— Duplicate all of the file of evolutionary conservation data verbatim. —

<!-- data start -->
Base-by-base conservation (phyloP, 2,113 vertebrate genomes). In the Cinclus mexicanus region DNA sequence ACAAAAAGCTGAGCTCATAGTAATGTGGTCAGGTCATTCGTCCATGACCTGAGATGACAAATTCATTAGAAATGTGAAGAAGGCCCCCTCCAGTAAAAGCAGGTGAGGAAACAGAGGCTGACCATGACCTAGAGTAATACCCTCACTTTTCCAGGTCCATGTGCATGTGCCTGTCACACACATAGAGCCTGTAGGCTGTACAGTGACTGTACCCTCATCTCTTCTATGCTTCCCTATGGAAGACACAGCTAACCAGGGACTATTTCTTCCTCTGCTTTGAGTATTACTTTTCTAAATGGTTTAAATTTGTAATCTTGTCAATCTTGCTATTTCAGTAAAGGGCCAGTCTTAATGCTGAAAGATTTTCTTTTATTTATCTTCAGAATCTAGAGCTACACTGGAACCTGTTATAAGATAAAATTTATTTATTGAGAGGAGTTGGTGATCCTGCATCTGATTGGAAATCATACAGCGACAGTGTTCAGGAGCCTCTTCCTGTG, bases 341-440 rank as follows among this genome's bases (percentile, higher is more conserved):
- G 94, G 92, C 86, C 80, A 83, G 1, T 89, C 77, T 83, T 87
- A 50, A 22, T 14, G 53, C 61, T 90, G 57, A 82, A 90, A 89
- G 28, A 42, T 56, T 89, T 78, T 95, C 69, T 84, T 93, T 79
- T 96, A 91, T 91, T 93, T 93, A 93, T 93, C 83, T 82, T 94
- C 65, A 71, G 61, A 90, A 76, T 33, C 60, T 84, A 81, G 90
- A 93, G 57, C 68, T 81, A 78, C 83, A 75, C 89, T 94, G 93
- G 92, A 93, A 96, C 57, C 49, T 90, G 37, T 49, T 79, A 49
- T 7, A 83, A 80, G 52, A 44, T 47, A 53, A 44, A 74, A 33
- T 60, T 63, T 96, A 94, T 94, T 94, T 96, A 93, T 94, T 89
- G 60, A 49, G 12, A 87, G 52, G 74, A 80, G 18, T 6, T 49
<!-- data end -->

Base-by-base conservation (phyloP, 2,113 vertebrate genomes). In the Cinclus mexicanus region DNA sequence ACAAAAAGCTGAGCTCATAGTAATGTGGTCAGGTCATTCGTCCATGACCTGAGATGACAAATTCATTAGAAATGTGAAGAAGGCCCCCTCCAGTAAAAGCAGGTGAGGAAACAGAGGCTGACCATGACCTAGAGTAATACCCTCACTTTTCCAGGTCCATGTGCATGTGCCTGTCACACACATAGAGCCTGTAGGCTGTACAGTGACTGTACCCTCATCTCTTCTATGCTTCCCTATGGAAGACACAGCTAACCAGGGACTATTTCTTCCTCTGCTTTGAGTATTACTTTTCTAAATGGTTTAAATTTGTAATCTTGTCAATCTTGCTATTTCAGTAAAGGGCCAGTCTTAATGCTGAAAGATTTTCTTTTATTTATCTTCAGAATCTAGAGCTACACTGGAACCTGTTATAAGATAAAATTTATTTATTGAGAGGAGTTGGTGATCCTGCATCTGATTGGAAATCATACAGCGACAGTGTTCAGGAGCCTCTTCCTGTG, bases 341-440 rank as follows among this genome's bases (percentile, higher is more conserved):
- G 94, G 92, C 86, C 80, A 83, G 1, T 89, C 77, T 83, T 87
- A 50, A 22, T 14, G 53, C 61, T 90, G 57, A 82, A 90, A 89
- G 28, A 42, T 56, T 89, T 78, T 95, C 69, T 84, T 93, T 79
- T 96, A 91, T 91, T 93, T 93, A 93, T 93, C 83, T 82, T 94
- C 65, A 71, G 61, A 90, A 76, T 33, C 60, T 84, A 81, G 90
- A 93, G 57, C 68, T 81, A 78, C 83, A 75, C 89, T 94, G 93
- G 92, A 93, A 96, C 57, C 49, T 90, G 37, T 49, T 79, A 49
- T 7, A 83, A 80, G 52, A 44, T 47, A 53, A 44, A 74, A 33
- T 60, T 63, T 96, A 94, T 94, T 94, T 96, A 93, T 94, T 89
- G 60, A 49, G 12, A 87, G 52, G 74, A 80, G 18, T 6, T 49